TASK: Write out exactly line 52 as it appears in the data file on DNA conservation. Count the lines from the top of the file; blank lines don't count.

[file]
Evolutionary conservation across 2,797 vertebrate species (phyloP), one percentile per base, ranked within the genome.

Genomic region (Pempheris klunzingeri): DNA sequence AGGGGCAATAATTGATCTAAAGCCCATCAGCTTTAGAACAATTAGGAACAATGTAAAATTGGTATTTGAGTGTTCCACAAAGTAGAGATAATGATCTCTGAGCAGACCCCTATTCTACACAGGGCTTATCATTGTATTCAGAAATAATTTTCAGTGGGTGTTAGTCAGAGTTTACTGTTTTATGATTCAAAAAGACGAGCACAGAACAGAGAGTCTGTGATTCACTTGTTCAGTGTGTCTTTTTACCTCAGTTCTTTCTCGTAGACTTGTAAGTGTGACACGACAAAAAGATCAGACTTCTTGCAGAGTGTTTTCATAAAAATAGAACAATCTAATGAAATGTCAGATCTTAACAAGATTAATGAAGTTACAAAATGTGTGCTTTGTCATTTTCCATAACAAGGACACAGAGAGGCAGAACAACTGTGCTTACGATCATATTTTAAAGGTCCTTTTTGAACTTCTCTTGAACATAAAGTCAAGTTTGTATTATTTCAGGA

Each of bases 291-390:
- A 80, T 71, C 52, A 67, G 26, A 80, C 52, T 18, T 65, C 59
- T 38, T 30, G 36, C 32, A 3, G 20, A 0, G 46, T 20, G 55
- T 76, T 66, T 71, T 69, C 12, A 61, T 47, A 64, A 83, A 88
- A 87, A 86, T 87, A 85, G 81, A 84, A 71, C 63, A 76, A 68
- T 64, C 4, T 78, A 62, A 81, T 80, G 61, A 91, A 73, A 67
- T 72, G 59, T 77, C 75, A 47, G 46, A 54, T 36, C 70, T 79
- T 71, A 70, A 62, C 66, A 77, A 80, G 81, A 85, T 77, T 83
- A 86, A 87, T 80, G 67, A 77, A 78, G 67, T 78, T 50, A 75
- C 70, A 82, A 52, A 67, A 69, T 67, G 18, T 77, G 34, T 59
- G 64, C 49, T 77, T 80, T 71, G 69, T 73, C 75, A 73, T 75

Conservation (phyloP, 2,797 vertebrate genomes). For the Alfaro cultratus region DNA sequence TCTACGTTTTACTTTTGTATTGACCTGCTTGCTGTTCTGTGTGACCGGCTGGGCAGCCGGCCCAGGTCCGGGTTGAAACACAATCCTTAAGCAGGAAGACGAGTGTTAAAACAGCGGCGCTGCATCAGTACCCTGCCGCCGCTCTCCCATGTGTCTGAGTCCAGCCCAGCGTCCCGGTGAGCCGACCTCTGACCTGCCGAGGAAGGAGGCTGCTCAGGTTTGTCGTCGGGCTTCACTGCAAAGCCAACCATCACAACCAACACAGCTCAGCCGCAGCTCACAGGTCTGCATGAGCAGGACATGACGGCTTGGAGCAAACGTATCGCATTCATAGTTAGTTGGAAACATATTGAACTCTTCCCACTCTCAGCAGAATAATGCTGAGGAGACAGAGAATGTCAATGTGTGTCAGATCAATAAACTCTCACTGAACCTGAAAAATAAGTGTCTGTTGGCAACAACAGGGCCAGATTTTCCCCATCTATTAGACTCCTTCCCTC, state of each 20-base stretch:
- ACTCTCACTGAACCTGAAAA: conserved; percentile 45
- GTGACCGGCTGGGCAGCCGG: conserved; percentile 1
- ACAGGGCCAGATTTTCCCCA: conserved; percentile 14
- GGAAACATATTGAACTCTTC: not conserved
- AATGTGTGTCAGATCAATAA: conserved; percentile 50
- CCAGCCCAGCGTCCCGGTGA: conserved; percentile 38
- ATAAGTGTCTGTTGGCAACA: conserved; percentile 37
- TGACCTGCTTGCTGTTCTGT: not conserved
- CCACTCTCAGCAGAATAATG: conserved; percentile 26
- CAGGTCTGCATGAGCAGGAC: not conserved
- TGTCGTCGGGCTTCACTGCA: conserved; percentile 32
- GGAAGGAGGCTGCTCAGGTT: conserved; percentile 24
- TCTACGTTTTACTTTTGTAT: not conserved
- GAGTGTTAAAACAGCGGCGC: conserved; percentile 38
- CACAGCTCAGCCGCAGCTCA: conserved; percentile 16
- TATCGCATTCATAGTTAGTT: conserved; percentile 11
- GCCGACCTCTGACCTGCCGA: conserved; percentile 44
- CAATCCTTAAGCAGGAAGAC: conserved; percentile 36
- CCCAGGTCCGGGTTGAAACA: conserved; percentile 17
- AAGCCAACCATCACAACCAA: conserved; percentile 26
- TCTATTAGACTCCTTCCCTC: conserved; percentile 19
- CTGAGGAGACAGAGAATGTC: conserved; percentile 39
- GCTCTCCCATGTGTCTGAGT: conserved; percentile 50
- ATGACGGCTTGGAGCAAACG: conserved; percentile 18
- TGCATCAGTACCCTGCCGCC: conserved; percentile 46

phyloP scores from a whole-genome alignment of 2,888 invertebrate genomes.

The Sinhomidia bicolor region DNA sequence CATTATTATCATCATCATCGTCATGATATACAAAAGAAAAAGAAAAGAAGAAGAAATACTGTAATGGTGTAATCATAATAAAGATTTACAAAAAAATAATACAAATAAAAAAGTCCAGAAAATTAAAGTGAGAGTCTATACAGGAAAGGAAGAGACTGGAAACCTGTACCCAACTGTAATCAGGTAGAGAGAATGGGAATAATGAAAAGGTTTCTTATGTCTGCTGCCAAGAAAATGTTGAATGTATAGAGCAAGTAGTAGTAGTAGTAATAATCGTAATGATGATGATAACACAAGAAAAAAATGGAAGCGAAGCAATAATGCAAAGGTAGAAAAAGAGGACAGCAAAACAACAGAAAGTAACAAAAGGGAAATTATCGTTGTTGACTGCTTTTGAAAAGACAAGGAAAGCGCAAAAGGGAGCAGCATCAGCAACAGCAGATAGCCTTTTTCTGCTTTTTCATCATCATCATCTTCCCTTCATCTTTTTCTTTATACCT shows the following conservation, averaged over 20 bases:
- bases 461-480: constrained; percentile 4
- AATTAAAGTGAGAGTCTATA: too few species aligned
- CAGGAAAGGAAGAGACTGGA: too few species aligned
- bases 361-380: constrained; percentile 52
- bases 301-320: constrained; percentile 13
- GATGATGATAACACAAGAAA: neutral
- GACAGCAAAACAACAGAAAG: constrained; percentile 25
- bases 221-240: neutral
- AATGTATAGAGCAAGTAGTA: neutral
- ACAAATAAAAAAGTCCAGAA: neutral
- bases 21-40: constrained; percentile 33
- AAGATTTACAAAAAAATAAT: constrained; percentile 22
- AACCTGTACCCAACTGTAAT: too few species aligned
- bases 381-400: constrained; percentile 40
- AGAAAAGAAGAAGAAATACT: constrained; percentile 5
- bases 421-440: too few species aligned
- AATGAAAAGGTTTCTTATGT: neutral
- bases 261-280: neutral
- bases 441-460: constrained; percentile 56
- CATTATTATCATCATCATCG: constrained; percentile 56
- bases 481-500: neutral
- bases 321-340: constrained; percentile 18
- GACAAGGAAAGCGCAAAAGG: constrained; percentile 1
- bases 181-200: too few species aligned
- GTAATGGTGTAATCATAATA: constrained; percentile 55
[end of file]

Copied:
- bases 21-40: constrained; percentile 33